1. Assuming the verse refers to the vision of the eye, then fatqwould either mean
    c) that the people see no rain coming from the sky for a period, as is common in all places, and then it is split asunder through rain. Likewise, the people see no vegetation, with the earth being dead, barren and lifeless. Then it brings forth its vegetation whilst the water [from the heaven] is a cause of it. This is the fatq(opening) of the heaven and the earth which all people routinely witness in almost all parts of the earth. Or d) that it refers to the phenomenon of night and day wherein at night there does not appear to be any separation from the heaven. If a person looks up, it appears as if the heaven is directly above him and its darkness envelopes everything right to the surface of the earth. So here there is no separation, no opening, the stars and all heavenly bodies are visible. But then when the light appears, separation is brought about and the heaven appears separated from the earth and stars can no longer be seen. If a person was to ascend the sky during the daylight until he went above the earth and its atmosphere, it would turn completely dark again despite the sun still being visible above the earth’s atmosphere. And when he descends again to earths’ surface, he will no longer see the darkness of the heaven. So here light creates a separation between the heaven and earth. This is a phenomenon everybody can observe daily with the alternation of the night and day.
  1. It is clear from the statements of the most highly regarded mufassirūn (exegetes) that they consider explanation c) to be the most sound and appropriate in light of other similar supporting evidences from the Qurʾān. This can be observed in the statements of al-Ṭabarī, al-Qurṭubī, al-Saʾdī and al-Shanqīṭī.
  1. Some expressions have been used by the mufassirūn in summarizing the statements of the Companions and their students such as, “they were a single thing joined, stuck together” (shayʾanwāḥidanmultaḥaman) in the statement of IbnAbīZamanayn who was explaining the meaning of the saying of al-Ḥasan and “they were a single thing” (kānatāshayʾanwāḥidan) in the statement of al-Baghawī as cited from ʿAṭāʾ and Qatādah and “(the heaven and earth) were a single thing” (kānatāshayʾanwāḥidan) in the statement of al-Shawkānī. These statements have no connection to the Big Bang model and do not constitute evidence for Muslim apologists to argue for the Big Bang being alluded to in the Qurʾān. This is made clear by looking at the statements in full and within context. The heaven and earth are two already existing entities and not a unified, conjoined, unstructured mass of matter and energy. The meaning of ‘being one’ or ‘a single thing’ is from the angle of being stuck together, layered on top of each other, after already having been created and existing as entities. The earth was created with mountains and its provisions and sustenance was determined. The state of the single heaven at this stage was dukhān(smoke) over the earth and it was then split apart and completed as seven heavens.When one looks at all the verses and their explanations it is not possible to reconcile that with the Big Bang conjecture in which an infinintely dense and hot mass rapidly expands. The earth and sun do not even start forming until around 9 billion years later, with the earth originally being part of the sun. However, in the verse in question, the earth already exists as an entity and the heavens already exist as an entity in the form of a single heaven as dukhān(smoke). The seven heavens are then formed and separated whilst the earth is already in existence.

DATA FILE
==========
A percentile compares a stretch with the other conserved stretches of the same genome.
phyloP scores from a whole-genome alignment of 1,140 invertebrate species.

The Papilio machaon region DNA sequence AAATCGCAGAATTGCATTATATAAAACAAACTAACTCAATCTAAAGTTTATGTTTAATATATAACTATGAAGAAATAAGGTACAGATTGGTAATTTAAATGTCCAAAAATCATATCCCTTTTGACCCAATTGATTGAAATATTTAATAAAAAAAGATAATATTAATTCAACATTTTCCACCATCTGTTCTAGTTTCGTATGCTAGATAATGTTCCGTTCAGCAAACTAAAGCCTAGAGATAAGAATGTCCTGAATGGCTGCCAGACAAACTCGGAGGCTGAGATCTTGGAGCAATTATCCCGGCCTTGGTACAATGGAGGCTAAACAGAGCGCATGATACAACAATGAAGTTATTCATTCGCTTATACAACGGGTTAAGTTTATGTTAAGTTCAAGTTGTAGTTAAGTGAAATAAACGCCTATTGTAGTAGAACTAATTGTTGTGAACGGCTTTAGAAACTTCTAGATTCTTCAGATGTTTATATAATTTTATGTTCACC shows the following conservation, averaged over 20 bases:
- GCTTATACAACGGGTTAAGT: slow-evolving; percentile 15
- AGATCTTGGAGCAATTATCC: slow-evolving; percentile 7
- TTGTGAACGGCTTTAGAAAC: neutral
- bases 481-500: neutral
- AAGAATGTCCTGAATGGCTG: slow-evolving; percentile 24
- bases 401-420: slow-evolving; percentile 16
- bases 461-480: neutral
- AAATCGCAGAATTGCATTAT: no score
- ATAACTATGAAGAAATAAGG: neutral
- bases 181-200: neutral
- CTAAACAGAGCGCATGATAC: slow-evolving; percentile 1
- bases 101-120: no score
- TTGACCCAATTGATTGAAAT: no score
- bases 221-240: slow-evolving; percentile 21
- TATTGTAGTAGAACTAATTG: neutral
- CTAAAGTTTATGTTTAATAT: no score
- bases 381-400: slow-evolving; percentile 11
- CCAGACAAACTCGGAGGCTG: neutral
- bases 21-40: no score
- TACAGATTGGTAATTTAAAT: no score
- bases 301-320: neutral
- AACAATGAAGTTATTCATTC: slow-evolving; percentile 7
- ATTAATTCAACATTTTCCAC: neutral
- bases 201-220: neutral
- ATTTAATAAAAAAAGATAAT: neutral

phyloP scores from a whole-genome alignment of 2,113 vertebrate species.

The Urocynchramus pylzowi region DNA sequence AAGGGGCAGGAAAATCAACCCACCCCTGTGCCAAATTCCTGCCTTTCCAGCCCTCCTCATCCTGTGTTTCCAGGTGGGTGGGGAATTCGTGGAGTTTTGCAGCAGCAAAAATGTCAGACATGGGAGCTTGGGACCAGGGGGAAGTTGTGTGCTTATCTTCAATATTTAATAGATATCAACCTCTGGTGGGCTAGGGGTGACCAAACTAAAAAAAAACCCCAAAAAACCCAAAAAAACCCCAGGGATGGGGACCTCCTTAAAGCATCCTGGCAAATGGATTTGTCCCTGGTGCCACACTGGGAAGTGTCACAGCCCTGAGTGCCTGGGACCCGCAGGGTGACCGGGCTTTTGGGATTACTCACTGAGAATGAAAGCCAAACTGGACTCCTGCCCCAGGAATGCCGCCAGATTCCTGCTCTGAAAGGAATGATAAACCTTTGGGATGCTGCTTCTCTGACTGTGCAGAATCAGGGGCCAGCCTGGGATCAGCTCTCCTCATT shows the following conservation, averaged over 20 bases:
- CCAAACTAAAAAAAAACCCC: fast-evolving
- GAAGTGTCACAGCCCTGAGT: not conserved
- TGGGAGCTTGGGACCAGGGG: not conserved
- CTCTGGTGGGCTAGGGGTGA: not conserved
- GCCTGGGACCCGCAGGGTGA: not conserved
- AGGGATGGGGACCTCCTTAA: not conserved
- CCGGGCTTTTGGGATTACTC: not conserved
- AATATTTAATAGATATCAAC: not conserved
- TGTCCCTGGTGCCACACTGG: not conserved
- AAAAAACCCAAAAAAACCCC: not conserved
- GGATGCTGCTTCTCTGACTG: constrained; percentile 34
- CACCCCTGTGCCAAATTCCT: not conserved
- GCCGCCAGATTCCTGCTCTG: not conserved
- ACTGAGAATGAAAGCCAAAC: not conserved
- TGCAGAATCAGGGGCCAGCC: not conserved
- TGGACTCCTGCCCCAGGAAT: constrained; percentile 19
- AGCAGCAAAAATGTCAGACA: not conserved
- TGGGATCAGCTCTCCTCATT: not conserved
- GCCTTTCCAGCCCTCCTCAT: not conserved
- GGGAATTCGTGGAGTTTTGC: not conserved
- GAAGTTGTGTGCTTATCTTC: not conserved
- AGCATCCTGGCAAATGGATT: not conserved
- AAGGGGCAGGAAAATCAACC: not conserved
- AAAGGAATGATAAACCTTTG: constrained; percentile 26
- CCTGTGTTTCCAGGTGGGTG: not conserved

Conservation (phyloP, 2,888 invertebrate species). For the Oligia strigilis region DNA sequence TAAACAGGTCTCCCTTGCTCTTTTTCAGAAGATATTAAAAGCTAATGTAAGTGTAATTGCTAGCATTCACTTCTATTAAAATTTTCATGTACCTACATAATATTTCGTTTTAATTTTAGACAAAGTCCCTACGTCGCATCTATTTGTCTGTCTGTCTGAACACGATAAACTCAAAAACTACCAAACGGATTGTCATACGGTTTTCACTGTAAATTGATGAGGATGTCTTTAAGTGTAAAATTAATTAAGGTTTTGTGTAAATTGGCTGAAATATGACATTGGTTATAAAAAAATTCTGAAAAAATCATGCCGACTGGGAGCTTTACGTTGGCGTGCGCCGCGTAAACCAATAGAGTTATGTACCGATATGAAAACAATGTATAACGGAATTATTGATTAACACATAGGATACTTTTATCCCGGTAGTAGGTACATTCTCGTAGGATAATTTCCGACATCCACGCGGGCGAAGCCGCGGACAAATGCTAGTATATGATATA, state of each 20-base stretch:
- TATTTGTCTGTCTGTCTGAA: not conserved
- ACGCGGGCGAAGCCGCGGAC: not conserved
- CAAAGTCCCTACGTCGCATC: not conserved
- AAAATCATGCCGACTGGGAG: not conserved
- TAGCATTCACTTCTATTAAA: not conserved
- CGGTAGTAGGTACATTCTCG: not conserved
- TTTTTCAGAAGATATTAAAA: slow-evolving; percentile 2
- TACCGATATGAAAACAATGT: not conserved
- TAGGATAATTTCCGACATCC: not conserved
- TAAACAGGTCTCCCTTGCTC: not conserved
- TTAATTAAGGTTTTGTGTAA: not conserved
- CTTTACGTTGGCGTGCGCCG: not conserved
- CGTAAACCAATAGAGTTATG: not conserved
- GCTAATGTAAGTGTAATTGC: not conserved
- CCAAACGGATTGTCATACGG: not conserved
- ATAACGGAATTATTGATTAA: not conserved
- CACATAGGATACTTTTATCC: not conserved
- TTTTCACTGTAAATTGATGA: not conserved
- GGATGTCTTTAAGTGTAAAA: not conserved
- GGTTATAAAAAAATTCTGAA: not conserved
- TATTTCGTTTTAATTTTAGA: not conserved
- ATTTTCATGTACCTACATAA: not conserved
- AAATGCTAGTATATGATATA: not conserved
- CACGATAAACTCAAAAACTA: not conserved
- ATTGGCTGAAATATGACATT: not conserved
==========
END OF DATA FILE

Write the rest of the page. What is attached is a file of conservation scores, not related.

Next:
1. The claim that the universe is expanding is based upon selective interpretation of red-shift measurements. Out of sixty or so possible interpretations that can be made, Big Bangists select the one that connects these measurements to velocity and distance, thereby supporting the cosmological model and its assumption of the universe being uniform in its distribution of matter and appearing the same when viewed from any location or direction.This is not science but following whims, desires and conjectures. True science would be to devise experiments with a view to testing if the red-shift interpretation of velocity and distance can be falsified. The scientific method involves the process of falsification and not just predictions of hypotheses which are very easy to accumulateand subject to confirmation bias.Indeed, such falsifying evidence does exist in abundance, but because it brings down the walls and causes the propped-up ceiling to fall right through the flimsy floor and through the flimsy foundations, it is suppressed and concealed from public view. As for the verse in the Qurʾān (51:47), it simply means that Allāh created the heavens to be vast and His power is such that if He wanted to create another heaven even larger than this one, He can certainly do so as He is not incapable of doing what He wishes.